Archive for the ‘Series Review’ Category


This is a review of Books I-IV. Series unfinished.

Premise: Fifteen-year-old Clary finds herself launched into an urban-fantasy version of NYC when she witnesses the murder of a demon–by demonhunters.

Thoughts: I like a lot of the wordbuilding and mythology of this series. I LOVE SIMON.

But I don’t care for the City of Bones series. I wanted to like it, but I can’t finish it, even on audio. (It doesn’t help that I disliked the voice and style of the audiobook narrator of #5 City of Lost Souls, the book I tried to begin again with. Molly C. Quinn makes a melodramatic series sound even more melodramatic.)

This is one of those series that tells me I’ve lost touch with the genre, just a little bit, because every teen girl I talk to loves it. Like, “Hey girl, what have you been readi-” “OMG CITY OF BONES IT’S THE BEST THING EVER AND BANE CHRONICLES I LOVE IT SO MUCH <3<3<3”

I liked it well enough at ages 18/19, but I stopped after book IV because the series became a drag as I lost interest. I won’t read six (very long) books for the love of one character.

A couple adult booktubers seem to love this series and I just don’t get it. It’s melodramatic and angsty- she bit her lip until it bled; he stayed up waiting until five am when exhaustion finally took its toll; all of the teenagers are skinny or gorgeous. Does no one else get tired of the cliches?

And also, I really don’t like Jace. Sorry girls! Too arrogant for me. My final complaint: there’s too much focus on how everybody looks. That really doesn’t matter to the story…

Recommendation: But like I said, I enjoyed the series well enough, as a teen. If you can get a teen reading it, go for it—the worldbuilding is really smart. The series just doesn’t appeal to adult me.

** 2/5 STARS


This review will cover the entire Immortals quartet by Tamora Pierce.

About the Series: As young Daine finds love and acceptance among her new friends, she comes to accept and grow into her powers—powers she must use to defend her new home, the freedom-loving kingdom of Tortall. High Fantasy; Children’s & YA; published 1992-1996.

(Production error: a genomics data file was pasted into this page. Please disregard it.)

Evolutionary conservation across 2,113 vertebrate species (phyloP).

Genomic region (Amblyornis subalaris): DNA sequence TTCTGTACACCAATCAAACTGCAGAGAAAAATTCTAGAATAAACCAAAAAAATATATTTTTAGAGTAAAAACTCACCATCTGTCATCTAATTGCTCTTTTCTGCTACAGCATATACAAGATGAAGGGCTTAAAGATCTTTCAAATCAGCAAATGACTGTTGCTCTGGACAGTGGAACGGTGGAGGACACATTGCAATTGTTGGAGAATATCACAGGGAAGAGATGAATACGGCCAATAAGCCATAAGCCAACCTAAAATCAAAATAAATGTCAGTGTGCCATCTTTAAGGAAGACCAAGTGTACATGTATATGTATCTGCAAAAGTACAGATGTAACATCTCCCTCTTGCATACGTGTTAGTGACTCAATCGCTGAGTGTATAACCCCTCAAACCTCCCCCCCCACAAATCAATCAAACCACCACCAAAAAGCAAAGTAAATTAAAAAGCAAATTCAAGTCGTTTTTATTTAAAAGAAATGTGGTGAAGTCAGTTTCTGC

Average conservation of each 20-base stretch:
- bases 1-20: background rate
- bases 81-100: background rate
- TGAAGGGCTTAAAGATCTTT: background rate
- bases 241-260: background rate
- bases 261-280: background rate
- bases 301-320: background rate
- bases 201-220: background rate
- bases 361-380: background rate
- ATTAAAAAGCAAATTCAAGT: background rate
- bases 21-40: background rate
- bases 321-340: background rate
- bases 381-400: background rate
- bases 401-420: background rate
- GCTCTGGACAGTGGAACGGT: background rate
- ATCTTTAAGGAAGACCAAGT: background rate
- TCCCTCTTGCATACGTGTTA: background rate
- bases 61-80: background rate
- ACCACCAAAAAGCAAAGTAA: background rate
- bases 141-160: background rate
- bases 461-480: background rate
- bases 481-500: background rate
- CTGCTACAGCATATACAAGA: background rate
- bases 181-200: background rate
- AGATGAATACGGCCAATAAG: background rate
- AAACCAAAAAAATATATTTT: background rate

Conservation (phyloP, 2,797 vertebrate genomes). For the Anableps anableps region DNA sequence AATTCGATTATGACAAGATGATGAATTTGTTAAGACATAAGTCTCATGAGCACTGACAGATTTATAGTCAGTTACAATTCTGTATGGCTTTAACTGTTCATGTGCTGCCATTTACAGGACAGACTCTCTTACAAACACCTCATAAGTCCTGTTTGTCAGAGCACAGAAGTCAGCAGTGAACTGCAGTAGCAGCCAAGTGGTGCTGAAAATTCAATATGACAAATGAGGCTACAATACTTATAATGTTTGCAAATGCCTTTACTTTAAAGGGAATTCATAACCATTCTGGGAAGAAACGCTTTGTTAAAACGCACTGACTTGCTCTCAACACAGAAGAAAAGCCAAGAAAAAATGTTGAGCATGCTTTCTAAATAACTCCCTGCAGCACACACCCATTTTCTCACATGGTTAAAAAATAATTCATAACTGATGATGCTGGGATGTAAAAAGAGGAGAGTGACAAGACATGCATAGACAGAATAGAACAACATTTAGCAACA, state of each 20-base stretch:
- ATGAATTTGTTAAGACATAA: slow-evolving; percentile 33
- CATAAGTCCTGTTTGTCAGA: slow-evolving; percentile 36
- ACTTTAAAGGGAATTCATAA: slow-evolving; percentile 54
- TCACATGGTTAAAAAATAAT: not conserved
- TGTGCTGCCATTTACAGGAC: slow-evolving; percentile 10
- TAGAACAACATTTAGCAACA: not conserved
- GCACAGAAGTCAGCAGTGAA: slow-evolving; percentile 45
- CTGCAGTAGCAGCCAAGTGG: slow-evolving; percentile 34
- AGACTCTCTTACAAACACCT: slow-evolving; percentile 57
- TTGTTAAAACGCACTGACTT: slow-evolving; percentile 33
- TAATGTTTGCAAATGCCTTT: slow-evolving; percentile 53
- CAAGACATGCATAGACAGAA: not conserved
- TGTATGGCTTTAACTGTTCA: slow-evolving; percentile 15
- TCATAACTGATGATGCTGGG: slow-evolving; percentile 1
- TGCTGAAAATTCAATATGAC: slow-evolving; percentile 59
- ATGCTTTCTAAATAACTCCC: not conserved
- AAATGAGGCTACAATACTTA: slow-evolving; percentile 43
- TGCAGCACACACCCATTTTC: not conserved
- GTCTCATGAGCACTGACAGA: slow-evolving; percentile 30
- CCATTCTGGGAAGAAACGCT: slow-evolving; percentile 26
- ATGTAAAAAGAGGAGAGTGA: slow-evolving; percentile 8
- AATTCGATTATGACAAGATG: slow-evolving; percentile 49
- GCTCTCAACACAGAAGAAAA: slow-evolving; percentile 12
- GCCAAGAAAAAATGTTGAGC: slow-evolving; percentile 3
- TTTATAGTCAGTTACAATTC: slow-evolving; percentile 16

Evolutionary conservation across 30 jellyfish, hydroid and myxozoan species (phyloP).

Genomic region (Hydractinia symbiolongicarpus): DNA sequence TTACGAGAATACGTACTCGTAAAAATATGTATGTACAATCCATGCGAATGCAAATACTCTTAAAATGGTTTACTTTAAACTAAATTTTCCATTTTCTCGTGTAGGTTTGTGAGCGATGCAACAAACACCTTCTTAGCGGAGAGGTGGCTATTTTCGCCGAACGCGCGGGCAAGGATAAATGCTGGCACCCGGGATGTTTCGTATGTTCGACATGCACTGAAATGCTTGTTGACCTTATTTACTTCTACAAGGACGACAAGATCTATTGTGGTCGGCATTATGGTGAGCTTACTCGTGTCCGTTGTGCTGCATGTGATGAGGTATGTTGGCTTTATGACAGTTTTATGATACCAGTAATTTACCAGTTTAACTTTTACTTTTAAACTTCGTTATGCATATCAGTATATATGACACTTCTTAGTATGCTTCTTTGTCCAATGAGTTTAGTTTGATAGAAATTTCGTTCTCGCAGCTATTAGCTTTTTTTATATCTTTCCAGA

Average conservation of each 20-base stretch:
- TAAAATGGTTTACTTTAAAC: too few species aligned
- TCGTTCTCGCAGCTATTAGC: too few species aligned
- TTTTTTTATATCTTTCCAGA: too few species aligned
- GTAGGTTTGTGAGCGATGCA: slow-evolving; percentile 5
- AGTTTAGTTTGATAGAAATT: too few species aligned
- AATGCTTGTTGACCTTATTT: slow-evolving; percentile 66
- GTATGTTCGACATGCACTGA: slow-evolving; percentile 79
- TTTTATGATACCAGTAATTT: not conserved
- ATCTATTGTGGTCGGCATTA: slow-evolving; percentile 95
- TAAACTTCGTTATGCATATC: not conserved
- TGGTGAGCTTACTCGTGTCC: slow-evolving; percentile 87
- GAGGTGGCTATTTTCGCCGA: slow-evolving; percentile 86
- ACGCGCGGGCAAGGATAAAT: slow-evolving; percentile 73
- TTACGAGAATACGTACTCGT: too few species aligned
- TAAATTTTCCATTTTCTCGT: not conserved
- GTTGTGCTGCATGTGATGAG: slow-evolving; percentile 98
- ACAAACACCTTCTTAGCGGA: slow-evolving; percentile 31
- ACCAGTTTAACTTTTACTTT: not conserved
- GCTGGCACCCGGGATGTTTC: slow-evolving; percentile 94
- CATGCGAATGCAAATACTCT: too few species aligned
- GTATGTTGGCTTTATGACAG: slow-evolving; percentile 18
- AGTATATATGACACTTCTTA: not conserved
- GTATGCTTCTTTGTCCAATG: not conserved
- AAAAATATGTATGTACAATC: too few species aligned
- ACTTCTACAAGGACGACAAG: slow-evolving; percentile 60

This series was one of my favorites, growing up, and it’s still a great choice for children and teens today. With its complete worldbuilding, unique magic, medieval action and winning characters—including a relatable and sensible young heroine—The Immortals quartet is one of Pierce’s best series (in my opinion, of course). I reread it recently and decided it was high time to write a review.

Strengths: (1) The best thing about Tamora Pierce’s three earliest Tortallan series (which I’ve always considered her strongest), is that each book builds up the Tortallan universe. Following Pierce’s debut series “Song of the Lioness,” this later series takes place in the same universe and is improved by the author’s growing experience. It boasts more carefully crafted worldbuilding and (2) more nuanced enemies. The whole cast of this series, in fact, is even stronger than that of the preceding series: Onua the horsemistress, the animals and even relatively minor characters such as Maura of Dunlath are pleasantly complex, as compared to the simpler background cast of Song of the Lioness. Numair Salmalin is my absolute favorite Pierce character of all time (which makes the news of his upcoming origins series REALLY VERY EXCITING).

Weakness: As is usual in Pierce’s early work (I haven’t read much of her later work), the  plots are mostly contained in each book, instead of stretching across the entire series. However, being a character-driven reader, myself, I don’t mind; questions of character—such as the mystery of Daine’s father—tie the books together just fine for me. The openness also leaves room for further installments.

Overall: The Immortals series is one of my favorite female-driven fantasies of all time.

Recommendation: Good for anyone, including adults who enjoy fantasy—but especially great for children and teens.


For those interested, here are premises and ratings of each of the four books:

(I) Wild Magic: Thirteen year old Daine learns how to defend her new home—and her new friends—using the wild magic that once threatened her sanity. *****

(II) Wolf-Speaker: New danger threatens Daine’s animal and human families, and she responds with greater powers than anyone realized possible. ***

(III) Emperor Mage: When the Emperor of Carthak threatens Daine’s kingdom and friends, she fights back with the help and vengeance of the gods. Along the way, she learns something important about herself and her “Da.” *****

(IV) The Realms of the Gods: When Daine and her teacher, Numair, are transported into the immortal realms during a fierce battle, they journey home through many dangers just in time to defend Tortall against Carthak and its allies. ****